It's a new era in the LutheranChik household. Rats.

Good grief -- no real tree this Christmas? Posted by Picasa

And If You're Having a Terrible, Horrible, No-Good, Very Bad Day...

...there's always the Biblical Curse Generator .

I'm watching Jerry Falwell on The Early Show, discussing evolution. (Yeah; when I want to learn about science I ask Jerry Falwell. Like when I want to discuss the finer points of theology, I collar the meter reader. Who, come to think of it, may well be better equipped for that task than Jerry Falwell.) The utterances of the Reverend Jerry cause me to sputter Fair Trade coffee all over my nightshirt. I consult the Biblical Curse Generator. It responds:

May you be pursued into the mountains by sex-mad baboons, thou armpit of Satan!

Hey! It works!

Friday, November 04, 2005

LutheranChik and the Terrible, Horrible, No-Good, Very Bad Day

Ever have one of those days?

I did, last Saturday. That's right -- just before our wonderful, almost giddily joyful Reformation Day at church.

Why? That's a good with a smorgasbord answer. Take a generous helping of middle-aged hormones simmering in the dark of the moon, add twin scoops of friends' sorrows and Seasonal Affective Disorder and a serving of post-retreat/back-into-the-world letdown, season with a splash of anxiety and a sprinkling of depressive genes from both sides of the family, and then take your seat at a table surrounded by to-do lists, with an unhappy elderly mom and a pouting dog as your dining partners. In a world gone mad. Yeah; that might do it.

Imagine your emotions on a roller-coaster ride that suddenly plunges down...down... down. You find yourself so far down that gravity presses in on you from all sides, and it's hard to breathe; you feel as if you've been buried alive. This is what depression feels like. And in addition to feeling like this, you also feel guilty for feeling so bad. Why should you feel bad? Was your house washed away in a hurricane? Are you starving? Has someone you loved died? Are you in the midst of a war? There's no good reason to feel like this. But you do anyway. And the sadness comes in waves, like nausea; at one point you will feel better, and think, "Oh, it's going away now" -- only to be buffeted by another crashing feeling of sorrow and hopelessness.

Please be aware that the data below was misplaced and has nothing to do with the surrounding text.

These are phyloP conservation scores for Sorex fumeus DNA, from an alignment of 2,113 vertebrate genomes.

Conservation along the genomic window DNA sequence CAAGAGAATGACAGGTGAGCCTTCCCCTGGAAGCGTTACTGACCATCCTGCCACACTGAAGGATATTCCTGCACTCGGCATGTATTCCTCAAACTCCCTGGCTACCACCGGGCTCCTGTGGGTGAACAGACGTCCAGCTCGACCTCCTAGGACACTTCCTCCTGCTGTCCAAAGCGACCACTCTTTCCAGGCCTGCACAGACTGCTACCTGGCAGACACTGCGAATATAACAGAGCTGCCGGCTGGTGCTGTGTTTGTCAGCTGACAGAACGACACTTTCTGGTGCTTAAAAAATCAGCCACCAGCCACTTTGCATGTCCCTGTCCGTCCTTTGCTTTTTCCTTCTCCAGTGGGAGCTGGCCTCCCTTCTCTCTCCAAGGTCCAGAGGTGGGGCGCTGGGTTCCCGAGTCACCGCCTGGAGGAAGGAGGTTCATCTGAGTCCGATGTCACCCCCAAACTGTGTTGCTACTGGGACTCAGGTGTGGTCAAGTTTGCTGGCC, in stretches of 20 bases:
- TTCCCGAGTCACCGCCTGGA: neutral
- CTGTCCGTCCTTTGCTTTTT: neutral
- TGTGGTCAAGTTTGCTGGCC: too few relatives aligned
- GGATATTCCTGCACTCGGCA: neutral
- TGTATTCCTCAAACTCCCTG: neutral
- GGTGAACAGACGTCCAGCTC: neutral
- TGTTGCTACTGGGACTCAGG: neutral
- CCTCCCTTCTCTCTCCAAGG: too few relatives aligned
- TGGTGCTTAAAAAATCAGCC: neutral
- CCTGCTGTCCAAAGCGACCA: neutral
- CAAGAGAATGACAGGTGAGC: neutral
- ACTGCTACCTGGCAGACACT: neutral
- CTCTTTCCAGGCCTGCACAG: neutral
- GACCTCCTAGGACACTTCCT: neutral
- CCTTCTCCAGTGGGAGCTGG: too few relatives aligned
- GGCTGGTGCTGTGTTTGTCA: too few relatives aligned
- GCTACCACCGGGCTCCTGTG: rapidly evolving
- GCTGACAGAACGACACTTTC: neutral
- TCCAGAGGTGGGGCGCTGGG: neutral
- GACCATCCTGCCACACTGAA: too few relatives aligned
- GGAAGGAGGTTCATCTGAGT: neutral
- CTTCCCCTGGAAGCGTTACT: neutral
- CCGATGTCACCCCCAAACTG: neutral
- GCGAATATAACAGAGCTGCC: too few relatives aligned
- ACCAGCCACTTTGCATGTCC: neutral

Fortunately, thanks be to God and to a very patient cognitive therapist years ago who spent hours listening to my teary gut spillage, I have a kind of toolkit I use when I feel blue. Part of it is about maintaining a detached perspective, like my Buddhist friends: Yes, I am feeling sad. This is what sadness feels like. Then the sadness will pass away, and I'll feel something else. Part of it is about distraction -- interrupting the ruminating, the marinating in sadness. (Ironically, I find listening to the blues, the waaaaay down blues, one of the best means of doing this.) And part of it is about prayer. About being face down in the ditch, chewing mud, and asking God for help. When I'm in this frame of mind I find that the ancient Jesus Prayer -- Lord Jesus Christ, Son of God, have mercy on me, a sinner -- says it all. Sometimes even that is too much, and I'm reduced to a simple Help. Help me.

And the Lord Jesus Christ does. Always. Not by waving a divine hand and making my sadness go away, but by staying with me in a way that is real to me. A clergyperson I know notes that, in his experience dying people are less afraid of dying than of dying alone, and I think this is true of suffering or sadness of any kind. Bonhoeffer called Jesus the One Who Suffers With Us, and in my experience that is true in an individual as well as a collective way.

Sometime late at night, my bout with depression stopped. It just stopped. Whatever was messing up the recipe of chemicals in my head ceased and desisted. It's like a fever breaking. Thank you. Thanks for being here. I thought of my favorite Psalm, Psalm 40:

I waited patiently upon the Lord
who stooped to me and heard my cry.
He lifted me up out of the desolate pit,
out of the mire and clay;
he set my feet upon a high cliff
and made my footing sure.
He put a new song in y mouth,
a song of praise to ouur God. (RSV)

At first I hesitated to write about this episode, because I didn't want to sound whiny -- all things considered, I have far less to whine about than most human beings on this planet. But for anyone out there who does suffer from depression -- an ongoing depression, or sporadic episodes like mine, or perhaps situational depression -- I want to encourage you, with all my heart, to seek out help. I still draw upon the advice of the therapist I saw a decade ago. Talk therapy helps; it really does. And if your therapist, through your work together, ascertains that you need some pharmaceutical help as well, s/he can help you get that. And never discount the power of prayer; a friend of mine likes to talk about our living lives of practical atheism, of saying all the right things about "almighty" God but thinking and living as though there isn't one. Like the song says, Jesus walks...walks with us through the valley of the shadow of death, as well as through the good, happy times. You don't have to suffer alone.

"The Scream," Edvard Munch Posted by Picasa

The Mean-ing of America

Last Sunday, in his Reformation Day sermon, my pastor talked about how we are quickly becoming a Zero Tolerance society. Survival of the fittest disguised as "personal empowerment" or "compassionate conservatism." Shredded safety nets. One strike and you're out. No room for screw-ups.

Things are getting meaner -- meaner in business; meaner in the public sector; meaner in churches.